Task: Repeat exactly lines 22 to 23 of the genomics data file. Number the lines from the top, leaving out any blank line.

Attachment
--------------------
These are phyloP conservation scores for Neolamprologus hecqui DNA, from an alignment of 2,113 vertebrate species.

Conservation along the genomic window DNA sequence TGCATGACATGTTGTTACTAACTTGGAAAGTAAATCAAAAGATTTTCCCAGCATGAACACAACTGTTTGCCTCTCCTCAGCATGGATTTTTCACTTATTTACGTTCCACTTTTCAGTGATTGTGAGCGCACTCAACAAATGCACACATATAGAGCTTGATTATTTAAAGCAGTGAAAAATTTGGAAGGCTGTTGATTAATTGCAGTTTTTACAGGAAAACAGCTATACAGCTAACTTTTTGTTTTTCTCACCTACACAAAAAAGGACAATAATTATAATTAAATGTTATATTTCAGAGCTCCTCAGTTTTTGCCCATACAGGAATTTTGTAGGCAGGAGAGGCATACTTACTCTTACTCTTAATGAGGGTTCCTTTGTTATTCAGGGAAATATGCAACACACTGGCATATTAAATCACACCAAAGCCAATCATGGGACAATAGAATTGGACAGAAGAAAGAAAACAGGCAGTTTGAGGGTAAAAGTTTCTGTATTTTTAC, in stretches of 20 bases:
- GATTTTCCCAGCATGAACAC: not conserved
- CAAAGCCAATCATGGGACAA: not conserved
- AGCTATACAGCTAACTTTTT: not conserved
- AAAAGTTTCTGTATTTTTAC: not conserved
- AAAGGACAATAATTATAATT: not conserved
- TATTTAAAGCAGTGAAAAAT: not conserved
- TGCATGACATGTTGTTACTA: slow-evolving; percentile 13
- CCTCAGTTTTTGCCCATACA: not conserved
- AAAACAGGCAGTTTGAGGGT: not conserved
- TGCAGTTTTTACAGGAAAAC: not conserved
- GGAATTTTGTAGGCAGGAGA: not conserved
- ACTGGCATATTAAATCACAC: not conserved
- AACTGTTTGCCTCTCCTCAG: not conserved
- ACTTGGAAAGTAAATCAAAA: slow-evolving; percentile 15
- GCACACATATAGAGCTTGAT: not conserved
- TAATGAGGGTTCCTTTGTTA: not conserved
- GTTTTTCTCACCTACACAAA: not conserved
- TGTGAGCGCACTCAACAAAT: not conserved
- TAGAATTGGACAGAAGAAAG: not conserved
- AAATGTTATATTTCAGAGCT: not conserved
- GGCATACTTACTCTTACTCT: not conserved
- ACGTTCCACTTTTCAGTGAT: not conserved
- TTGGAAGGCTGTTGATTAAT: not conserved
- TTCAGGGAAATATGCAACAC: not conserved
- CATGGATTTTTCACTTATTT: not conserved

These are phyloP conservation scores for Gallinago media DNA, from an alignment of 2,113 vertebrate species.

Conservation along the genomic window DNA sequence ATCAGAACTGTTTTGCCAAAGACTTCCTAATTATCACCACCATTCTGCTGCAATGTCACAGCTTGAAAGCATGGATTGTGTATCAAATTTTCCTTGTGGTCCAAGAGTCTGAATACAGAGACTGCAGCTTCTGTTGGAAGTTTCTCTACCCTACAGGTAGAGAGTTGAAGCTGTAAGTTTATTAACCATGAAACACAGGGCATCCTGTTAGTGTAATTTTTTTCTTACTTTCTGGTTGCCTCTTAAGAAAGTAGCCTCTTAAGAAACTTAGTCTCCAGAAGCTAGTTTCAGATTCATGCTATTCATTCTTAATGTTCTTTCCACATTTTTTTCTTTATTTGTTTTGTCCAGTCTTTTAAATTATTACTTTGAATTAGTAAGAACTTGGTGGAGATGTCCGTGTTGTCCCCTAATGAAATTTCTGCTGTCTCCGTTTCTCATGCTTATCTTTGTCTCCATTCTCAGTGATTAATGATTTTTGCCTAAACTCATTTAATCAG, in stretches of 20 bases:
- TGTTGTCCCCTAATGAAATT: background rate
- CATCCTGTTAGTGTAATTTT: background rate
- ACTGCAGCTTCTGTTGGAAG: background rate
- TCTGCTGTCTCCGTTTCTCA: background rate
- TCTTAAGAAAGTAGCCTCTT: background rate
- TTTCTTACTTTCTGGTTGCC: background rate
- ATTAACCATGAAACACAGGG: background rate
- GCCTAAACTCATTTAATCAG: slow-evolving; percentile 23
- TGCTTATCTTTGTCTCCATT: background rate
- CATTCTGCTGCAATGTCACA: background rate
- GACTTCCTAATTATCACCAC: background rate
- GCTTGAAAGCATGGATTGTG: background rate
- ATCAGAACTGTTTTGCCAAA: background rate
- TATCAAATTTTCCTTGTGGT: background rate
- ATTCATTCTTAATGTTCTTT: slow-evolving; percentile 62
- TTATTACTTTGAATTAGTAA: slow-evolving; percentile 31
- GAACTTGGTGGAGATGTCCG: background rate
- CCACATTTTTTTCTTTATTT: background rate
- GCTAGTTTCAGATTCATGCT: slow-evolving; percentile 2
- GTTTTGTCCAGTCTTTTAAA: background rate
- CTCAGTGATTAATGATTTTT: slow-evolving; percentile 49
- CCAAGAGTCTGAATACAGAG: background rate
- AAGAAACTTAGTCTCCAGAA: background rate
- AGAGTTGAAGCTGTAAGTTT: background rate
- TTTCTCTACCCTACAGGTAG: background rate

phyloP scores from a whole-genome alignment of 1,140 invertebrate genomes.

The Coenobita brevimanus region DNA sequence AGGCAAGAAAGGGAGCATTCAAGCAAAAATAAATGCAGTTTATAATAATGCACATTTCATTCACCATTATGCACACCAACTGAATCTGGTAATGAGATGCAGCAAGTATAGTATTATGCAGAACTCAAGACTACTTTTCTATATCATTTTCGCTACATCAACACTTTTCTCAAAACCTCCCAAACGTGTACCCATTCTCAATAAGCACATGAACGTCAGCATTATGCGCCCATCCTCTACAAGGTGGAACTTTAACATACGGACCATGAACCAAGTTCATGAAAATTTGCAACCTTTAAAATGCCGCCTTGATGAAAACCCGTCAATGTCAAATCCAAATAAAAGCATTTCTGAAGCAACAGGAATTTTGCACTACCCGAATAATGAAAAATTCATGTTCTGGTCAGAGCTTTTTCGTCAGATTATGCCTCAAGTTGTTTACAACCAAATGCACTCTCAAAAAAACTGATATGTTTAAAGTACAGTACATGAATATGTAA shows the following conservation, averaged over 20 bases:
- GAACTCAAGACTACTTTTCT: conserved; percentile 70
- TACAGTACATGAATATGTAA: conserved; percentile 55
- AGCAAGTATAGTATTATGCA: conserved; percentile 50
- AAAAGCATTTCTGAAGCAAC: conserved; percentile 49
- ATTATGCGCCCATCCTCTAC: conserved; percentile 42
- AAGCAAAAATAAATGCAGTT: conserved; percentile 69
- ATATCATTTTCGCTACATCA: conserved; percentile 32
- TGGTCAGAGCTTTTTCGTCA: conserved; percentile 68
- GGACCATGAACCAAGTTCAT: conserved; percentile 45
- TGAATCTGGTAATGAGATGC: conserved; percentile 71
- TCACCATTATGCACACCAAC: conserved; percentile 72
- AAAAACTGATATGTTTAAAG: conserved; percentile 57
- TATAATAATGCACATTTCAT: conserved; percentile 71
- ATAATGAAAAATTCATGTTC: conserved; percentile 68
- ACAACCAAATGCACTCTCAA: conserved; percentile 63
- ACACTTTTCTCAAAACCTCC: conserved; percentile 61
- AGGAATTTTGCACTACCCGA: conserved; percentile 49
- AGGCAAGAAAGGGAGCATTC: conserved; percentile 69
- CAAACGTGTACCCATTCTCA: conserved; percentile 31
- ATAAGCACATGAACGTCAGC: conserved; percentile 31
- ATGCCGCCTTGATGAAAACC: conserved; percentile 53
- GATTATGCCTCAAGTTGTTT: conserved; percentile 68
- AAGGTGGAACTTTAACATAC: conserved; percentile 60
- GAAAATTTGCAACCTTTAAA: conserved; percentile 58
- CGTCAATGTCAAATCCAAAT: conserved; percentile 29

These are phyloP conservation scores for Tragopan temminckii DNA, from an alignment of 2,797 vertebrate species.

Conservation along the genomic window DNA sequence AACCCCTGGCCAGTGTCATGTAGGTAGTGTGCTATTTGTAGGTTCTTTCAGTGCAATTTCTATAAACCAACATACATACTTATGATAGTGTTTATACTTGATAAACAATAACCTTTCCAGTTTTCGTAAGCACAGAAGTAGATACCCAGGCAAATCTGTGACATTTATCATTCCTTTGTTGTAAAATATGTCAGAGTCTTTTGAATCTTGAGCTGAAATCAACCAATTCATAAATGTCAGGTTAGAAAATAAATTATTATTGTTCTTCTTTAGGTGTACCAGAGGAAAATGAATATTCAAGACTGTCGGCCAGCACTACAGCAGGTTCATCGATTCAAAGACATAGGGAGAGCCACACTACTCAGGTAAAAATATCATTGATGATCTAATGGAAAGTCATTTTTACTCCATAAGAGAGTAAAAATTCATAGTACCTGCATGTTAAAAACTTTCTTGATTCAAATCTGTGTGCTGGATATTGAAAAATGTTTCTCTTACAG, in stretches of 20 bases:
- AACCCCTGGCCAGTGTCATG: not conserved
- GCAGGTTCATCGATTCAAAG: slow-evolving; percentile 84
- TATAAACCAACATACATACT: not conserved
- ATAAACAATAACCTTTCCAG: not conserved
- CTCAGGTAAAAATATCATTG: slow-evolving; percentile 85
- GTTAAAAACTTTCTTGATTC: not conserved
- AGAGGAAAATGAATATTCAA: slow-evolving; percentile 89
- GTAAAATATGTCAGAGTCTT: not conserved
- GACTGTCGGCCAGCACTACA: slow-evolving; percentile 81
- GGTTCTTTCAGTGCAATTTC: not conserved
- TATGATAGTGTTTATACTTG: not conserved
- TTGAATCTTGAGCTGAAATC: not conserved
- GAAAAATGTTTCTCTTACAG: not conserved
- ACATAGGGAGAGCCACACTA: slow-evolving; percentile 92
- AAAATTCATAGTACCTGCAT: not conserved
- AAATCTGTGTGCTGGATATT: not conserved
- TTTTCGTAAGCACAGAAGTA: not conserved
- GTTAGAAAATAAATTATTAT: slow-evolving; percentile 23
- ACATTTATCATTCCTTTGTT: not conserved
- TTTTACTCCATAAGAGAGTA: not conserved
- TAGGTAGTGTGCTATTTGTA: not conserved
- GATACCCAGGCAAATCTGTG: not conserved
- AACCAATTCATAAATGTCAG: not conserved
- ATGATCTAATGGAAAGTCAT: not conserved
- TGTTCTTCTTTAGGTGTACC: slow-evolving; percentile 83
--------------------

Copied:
- AAATGTTATATTTCAGAGCT: not conserved
- GGCATACTTACTCTTACTCT: not conserved